SBS gets to keep the rest of the World Cup games as Optus fixes its streaming problems too late

Go on. Off you go. Picture: Getty Images

The final nail has been hammered home in the coffin for Optus’s agonising attempt to stream the World Cup to Australians through its Optus Sport subscription service.

In what is arguably the biggest PR fail an Australian telco has suffered for quite some time, in a country where telcos specialise in PR fails, .

There were some murmurs of concern two years ago when Optus announced it had secured the rights to the World Cup 2018 finals in an $8 million deal. But not of those concerns were for technical issues.

The reality didn’t even hit until opening night, when all of sudden, online searches spiked for .

Yes, you actually would need an Optus Sport subscription. SBS could only show the Socceroos matches, and most of the matches involving the final 16.

Only, after signing up for the $14.95 offer, this is what most Australians saw during the Socceroos’ first match:

And again during the Socceroos’ second match:

That was enough to get the Australian PM involved. , and Optus gave up another 48 hours of matches to SBS as an apology.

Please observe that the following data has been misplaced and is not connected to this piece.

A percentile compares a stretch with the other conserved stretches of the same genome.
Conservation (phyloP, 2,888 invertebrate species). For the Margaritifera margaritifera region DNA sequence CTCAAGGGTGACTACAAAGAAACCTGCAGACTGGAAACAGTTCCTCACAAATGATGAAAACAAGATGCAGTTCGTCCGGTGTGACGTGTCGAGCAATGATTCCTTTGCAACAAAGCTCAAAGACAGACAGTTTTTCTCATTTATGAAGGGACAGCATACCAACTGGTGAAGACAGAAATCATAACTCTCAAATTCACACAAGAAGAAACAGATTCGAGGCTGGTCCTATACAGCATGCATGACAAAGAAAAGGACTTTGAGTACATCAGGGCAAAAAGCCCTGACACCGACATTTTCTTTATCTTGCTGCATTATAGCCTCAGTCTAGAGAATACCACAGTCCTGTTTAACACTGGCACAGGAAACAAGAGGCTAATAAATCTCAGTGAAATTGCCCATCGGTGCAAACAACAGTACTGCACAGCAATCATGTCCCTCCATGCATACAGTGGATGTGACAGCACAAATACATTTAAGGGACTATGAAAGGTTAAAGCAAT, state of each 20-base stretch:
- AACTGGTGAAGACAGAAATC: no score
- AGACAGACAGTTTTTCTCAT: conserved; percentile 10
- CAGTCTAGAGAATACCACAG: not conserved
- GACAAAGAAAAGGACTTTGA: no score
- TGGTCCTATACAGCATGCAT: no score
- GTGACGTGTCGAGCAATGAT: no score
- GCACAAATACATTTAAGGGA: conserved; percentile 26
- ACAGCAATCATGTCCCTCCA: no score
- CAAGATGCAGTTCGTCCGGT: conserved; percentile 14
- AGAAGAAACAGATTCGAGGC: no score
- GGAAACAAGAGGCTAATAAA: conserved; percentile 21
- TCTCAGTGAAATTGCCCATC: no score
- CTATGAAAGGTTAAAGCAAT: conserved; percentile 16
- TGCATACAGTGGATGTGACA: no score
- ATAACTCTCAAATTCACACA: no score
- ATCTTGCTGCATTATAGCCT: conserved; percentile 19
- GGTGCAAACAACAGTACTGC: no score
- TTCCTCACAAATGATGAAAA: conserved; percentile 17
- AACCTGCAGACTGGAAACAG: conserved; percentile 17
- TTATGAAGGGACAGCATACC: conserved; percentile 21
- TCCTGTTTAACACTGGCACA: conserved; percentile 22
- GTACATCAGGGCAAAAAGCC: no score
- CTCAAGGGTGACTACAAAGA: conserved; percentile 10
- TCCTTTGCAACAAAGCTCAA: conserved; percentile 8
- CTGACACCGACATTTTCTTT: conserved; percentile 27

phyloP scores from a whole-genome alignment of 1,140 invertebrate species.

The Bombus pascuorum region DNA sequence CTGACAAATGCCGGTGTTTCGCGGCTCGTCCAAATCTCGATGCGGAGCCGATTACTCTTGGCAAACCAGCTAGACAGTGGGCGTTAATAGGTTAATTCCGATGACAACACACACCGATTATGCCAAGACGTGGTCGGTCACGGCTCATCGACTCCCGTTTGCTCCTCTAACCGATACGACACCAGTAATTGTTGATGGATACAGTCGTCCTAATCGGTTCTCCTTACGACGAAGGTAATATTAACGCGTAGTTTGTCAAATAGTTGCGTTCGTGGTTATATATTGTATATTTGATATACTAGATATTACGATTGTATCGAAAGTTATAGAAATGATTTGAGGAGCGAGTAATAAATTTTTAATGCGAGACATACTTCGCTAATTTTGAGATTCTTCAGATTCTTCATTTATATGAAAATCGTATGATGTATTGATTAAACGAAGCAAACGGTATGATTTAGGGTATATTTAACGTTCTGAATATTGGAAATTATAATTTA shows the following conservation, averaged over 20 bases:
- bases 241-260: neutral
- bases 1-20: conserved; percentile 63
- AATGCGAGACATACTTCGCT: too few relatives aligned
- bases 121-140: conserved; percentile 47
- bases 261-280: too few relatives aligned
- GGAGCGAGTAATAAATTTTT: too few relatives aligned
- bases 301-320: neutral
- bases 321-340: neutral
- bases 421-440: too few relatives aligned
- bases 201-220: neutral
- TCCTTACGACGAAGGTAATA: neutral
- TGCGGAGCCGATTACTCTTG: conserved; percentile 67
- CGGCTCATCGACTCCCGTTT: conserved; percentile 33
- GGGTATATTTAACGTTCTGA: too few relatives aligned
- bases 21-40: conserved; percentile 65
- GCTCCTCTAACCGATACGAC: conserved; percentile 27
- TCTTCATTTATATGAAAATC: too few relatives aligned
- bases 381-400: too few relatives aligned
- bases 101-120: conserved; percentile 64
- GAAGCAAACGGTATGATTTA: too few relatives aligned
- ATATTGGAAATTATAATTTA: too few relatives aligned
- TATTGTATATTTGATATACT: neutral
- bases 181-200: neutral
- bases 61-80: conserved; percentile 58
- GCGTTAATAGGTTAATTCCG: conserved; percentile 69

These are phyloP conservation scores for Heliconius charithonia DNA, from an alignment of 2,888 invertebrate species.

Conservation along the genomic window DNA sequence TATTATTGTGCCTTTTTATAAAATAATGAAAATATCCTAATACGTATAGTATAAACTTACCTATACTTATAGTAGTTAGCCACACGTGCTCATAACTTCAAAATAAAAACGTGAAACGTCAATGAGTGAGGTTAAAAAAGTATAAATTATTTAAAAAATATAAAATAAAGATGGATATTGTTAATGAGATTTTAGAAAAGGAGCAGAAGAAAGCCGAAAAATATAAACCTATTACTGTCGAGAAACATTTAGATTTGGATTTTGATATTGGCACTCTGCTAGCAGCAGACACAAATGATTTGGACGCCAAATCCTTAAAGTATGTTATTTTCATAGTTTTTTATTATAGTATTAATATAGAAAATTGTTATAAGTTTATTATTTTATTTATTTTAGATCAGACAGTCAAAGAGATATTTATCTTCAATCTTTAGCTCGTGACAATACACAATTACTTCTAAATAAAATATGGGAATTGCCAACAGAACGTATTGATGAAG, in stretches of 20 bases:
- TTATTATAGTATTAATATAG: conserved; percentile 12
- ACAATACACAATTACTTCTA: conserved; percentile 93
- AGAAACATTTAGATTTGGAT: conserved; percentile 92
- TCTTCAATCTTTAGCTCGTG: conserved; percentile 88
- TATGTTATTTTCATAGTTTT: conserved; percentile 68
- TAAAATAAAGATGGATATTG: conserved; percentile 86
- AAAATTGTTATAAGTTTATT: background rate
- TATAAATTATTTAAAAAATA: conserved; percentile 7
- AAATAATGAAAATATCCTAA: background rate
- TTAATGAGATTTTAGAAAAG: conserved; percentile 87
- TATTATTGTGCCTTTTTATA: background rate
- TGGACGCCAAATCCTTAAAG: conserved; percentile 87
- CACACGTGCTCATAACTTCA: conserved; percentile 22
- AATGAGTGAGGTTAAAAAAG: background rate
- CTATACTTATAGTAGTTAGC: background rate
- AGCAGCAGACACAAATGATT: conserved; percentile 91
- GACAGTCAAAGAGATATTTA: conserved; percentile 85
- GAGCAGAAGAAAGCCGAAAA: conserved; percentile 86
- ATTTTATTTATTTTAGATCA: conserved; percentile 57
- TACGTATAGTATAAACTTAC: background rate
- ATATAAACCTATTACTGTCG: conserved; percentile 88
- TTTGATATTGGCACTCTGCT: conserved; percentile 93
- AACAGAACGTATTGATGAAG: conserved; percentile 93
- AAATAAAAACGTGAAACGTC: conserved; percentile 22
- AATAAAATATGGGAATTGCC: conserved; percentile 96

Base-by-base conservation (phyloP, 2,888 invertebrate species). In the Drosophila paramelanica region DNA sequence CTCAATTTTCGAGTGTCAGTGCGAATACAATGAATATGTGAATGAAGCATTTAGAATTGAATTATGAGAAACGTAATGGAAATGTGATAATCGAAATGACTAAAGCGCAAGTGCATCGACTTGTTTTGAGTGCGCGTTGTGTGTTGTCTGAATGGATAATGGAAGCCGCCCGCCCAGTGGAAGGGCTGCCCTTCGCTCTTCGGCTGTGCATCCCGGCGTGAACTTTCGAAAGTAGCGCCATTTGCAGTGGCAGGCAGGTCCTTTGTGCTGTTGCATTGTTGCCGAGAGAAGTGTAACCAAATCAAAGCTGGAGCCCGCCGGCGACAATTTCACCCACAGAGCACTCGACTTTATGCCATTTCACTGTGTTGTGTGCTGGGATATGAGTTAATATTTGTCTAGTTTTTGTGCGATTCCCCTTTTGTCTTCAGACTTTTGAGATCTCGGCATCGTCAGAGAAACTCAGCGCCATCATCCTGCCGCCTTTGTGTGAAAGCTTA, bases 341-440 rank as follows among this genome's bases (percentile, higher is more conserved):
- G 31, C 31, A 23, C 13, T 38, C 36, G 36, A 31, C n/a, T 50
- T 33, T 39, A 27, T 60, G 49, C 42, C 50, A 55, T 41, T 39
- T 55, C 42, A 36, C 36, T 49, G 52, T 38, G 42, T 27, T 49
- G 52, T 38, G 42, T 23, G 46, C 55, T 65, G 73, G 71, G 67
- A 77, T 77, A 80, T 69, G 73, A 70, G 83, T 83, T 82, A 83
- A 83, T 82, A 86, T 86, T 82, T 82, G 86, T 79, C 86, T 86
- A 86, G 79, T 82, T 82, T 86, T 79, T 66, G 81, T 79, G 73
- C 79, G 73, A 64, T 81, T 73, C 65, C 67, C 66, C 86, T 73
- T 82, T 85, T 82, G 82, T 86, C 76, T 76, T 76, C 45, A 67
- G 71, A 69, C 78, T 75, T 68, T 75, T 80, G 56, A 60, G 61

Optus’ Vice President of regulation and public affairs Andrew Sheridan said, “the simultaneous volume was much greater than we had anticipated”.

Just two days ago, Optus was telling media outlets the issues affected “less than a quarter” of users and complaints had dried up.

But today, despite claiming it had fixed the streaming issues, Optus gave up and announced SBS can also broadcast World Cup matches for the rest of the tournament.

The last batch of users have been notified they will get a full refund for any Optus Sport subscription payments they made up to June 27.

Optus will also offer Optus Sport free of charge to those users until August 31.

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